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St. Margaret's Hall, Coniston Road, Hatherley, Cheltenham, GL51 3NU
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Descriptions are based on material supplied by the layout owners
Burnham-on-Sea more photos
Situated on the Somerset coast this town once had an importance as the northern terminus of The Somerset & Dorset Railway (S&D) which linked the Bristol channel with the English channel.
The pier at Burnham received rails from Welsh steelworks to be carried onwards to the expanding rail network in southern England. The S&D Railway had many bolster wagon pairs for this traffic.
Pleasure ships, like the paddle steamer "Waverley" would also call in regularly during the summer, especially on cross channel trips. The pier was used by the lifeboat, which had it's own private siding.
The railway station, opened on the 3rd May 1858, unusually featured a short overall roof and a long platform for excursion trains. The station closed to normal passenger workings on the 29th October 1951, excursion traffic continuing to 8th September 1962 and closed to goods on the 20th May 1963.
The model was made originally to 2mm finescale standards and exhibited by the late Denys Brownlee. After his death the model was sold and then stored for some years. I recently bought the model, by now a little worse for wear and have set about rejuvenating it to exhibit. Most work has been under the baseboards so far.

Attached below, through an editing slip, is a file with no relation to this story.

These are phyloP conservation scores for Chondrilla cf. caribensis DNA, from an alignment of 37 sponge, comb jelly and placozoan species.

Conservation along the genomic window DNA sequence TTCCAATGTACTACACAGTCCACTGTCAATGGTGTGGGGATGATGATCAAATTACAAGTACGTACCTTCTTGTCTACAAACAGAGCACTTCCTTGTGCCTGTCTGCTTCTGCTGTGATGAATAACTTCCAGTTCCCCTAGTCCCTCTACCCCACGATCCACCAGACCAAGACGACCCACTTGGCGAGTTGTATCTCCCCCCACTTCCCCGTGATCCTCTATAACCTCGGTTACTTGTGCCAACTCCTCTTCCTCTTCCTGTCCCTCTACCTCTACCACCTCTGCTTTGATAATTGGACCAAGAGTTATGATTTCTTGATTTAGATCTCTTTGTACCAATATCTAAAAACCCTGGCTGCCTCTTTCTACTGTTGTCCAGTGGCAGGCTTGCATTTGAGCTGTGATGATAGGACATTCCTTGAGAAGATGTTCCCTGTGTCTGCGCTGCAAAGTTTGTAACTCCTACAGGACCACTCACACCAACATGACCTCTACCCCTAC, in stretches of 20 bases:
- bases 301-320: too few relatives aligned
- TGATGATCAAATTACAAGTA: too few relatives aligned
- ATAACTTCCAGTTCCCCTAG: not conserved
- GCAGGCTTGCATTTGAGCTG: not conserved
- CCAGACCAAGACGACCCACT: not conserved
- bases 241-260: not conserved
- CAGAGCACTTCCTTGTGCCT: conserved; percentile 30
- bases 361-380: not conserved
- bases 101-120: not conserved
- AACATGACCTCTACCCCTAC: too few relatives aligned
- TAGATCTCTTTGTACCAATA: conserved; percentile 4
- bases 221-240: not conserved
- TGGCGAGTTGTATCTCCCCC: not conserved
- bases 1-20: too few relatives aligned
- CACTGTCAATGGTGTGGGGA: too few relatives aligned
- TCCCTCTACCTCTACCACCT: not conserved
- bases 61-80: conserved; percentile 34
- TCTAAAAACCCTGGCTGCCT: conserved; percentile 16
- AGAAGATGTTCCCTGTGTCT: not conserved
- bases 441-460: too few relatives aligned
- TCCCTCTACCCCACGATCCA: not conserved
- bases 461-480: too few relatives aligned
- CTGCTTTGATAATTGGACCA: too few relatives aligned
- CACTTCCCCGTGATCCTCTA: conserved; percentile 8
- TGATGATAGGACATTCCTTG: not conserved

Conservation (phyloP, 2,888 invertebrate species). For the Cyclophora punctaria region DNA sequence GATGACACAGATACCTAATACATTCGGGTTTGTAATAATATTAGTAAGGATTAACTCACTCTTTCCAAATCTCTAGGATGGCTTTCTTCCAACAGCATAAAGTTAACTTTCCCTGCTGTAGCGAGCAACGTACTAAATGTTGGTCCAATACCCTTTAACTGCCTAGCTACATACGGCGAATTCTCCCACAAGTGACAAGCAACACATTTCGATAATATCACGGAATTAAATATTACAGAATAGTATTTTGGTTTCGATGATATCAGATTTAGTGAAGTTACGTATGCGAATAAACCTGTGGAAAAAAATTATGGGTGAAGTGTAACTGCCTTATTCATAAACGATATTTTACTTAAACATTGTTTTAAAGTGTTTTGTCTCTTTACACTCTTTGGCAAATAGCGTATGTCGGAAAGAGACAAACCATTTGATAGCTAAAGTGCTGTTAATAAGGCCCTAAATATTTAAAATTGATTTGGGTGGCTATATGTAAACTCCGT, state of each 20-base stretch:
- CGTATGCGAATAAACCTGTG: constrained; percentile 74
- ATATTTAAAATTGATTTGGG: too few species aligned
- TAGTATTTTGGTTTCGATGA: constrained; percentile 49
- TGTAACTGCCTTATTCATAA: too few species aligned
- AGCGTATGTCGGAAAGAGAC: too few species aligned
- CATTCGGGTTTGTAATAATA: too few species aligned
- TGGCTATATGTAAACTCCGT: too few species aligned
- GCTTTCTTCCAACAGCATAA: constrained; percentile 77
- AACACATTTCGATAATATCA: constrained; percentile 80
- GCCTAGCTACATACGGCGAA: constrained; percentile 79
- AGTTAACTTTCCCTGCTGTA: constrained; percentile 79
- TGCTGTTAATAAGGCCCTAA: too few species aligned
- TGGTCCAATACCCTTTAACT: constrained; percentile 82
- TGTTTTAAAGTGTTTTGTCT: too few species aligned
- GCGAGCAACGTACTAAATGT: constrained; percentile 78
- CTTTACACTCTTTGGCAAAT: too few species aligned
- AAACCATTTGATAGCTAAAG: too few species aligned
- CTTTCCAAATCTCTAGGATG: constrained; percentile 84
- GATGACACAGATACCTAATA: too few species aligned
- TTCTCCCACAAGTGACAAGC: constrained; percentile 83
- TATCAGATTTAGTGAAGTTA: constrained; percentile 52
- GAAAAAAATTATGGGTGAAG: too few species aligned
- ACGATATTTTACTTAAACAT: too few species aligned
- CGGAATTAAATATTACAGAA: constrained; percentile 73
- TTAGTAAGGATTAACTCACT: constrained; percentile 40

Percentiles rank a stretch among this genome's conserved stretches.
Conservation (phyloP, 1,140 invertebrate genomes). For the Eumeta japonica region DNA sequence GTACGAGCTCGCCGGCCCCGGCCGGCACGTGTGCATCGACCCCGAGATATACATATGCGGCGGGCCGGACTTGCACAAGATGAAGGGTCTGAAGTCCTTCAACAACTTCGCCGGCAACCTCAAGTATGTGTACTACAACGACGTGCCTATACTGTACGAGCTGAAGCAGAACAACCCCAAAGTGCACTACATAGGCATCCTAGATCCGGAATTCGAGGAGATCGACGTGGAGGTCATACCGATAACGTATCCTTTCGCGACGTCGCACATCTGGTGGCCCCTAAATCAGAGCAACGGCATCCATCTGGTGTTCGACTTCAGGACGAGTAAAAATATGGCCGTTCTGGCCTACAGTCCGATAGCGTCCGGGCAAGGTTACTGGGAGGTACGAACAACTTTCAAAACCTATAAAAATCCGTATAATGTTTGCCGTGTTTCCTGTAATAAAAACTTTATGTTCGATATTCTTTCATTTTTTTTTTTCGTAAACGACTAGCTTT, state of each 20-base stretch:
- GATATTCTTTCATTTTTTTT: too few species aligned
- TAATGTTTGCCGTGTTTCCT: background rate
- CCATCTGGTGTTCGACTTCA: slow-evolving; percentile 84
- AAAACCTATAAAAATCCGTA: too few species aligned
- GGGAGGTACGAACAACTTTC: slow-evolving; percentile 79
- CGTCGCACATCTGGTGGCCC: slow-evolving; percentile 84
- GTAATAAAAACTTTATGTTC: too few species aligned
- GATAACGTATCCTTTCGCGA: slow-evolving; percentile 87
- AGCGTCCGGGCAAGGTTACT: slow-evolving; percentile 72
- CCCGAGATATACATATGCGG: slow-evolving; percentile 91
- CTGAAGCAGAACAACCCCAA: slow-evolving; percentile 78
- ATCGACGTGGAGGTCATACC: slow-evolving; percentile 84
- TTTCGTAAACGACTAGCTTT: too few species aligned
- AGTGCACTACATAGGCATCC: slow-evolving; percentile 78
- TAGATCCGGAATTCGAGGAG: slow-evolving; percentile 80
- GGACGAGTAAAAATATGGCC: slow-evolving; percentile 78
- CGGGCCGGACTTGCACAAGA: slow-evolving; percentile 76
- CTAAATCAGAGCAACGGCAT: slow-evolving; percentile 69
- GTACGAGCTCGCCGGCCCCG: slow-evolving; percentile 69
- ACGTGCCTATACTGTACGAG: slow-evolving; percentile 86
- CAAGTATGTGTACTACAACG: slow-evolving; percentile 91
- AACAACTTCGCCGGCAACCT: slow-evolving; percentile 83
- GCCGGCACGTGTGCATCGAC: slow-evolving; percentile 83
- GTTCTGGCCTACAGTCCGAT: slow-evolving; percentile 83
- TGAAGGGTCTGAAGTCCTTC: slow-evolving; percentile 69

Now to tidy up above and make some correct rolling stock (a big job!). It is intended to depict the S&DJR scene in the 1920's - 1930's and rolling stock is being made to show this. Current stock is mainly borrowed or adapted "N" gauge.
Burntwood Lane is an EM Gauge layout that is set in the late 1950’s and early 60’s, when the line formed part of British Rail’s Southern Region. Burntwood Lane is a branch line between Caterham and the main line at Purley.
The layout is named from the road Burntwood Lane which crosses the line south of Whyteleafe South and north of Caterham.
The track and points are hand built using C&L Finescale components. The buildings and bridges are scratch built, based on a set of photographs taken in 2011.
Buttermere Mining Company
The Lake District is rich in minerals and the area around Buttermere had iron and copper mines. The Buttermere Mining Company extracts copper bearing ores from three underground mines. The mining company built an 18 inch gauge line in 1895 to carry the ore from the mines to Cockermouth, 10 miles away.
The line was originally worked by steam locomotives but internal combustion locomotives were introduced in the 1930s. After World War II the diesel power completely replaced steam. Enthusiasts have restored a couple of steam locomotives and these can occasionally be seen giving rides to tourists.